A Maryland intermediate level appellate court held that a lender could not avail itself of the protections of a bona fide purchaser, which protects a person’s interest in property that the person purchases without notice of prior equities, when the lender was on constructive notice of an action affecting title to the real property at the time the lender acquired its lien. Here, the borrower obtained a loan on property that, while deeded to him, was the subject of an ongoing action by his deceased mother’s estate, which was seeking to impose a constructive trust on the property. The borrower ceased making loan payments once the constructive trust was imposed. The lender filed a foreclosure action, and the estate representative filed a motion to stay and dismiss the foreclosure action alleging that the lender’s lien was invalid. The lower court denied the motion to stay and dismiss, finding that the lender’s actual notice and bad faith were disputed material facts. On appeal, the Court held that the action pending at the time of the loan served as constructive notice under the doctrine of lis pendens, which precluded the lender from the protection of a bona fide purchaser. As a result, the Court reversed and remanded the case with instructions to dismiss the foreclosure action.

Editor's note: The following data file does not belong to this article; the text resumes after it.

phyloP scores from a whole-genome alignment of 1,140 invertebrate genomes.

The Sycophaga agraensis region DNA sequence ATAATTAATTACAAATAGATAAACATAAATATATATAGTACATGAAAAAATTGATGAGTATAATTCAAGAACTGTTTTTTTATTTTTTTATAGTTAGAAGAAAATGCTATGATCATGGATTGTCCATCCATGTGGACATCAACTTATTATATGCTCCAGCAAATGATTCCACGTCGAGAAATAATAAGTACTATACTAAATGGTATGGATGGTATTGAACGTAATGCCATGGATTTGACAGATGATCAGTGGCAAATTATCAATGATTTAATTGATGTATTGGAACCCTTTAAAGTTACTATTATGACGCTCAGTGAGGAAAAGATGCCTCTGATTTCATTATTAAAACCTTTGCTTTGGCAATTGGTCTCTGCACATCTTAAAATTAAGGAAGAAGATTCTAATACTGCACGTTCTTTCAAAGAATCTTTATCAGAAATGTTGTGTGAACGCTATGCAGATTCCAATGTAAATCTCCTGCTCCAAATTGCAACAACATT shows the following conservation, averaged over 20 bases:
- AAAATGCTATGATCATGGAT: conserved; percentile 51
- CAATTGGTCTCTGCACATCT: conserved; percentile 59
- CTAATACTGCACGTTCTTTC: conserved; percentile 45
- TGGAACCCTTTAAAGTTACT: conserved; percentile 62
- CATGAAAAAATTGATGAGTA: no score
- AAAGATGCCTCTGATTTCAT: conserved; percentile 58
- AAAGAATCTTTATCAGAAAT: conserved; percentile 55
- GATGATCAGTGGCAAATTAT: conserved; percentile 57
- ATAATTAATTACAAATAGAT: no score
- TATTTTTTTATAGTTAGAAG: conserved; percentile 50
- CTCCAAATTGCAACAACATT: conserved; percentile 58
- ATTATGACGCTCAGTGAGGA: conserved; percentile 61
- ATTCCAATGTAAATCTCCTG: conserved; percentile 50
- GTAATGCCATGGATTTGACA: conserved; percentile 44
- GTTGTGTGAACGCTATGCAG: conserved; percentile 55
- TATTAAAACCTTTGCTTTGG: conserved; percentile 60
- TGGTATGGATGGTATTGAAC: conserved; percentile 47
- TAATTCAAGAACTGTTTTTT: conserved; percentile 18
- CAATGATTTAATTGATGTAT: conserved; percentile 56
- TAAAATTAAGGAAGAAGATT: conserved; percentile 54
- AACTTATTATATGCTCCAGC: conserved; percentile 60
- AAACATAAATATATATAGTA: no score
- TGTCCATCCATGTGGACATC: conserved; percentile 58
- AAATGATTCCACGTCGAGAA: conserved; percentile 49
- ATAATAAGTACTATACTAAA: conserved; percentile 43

Alert October 02, 2012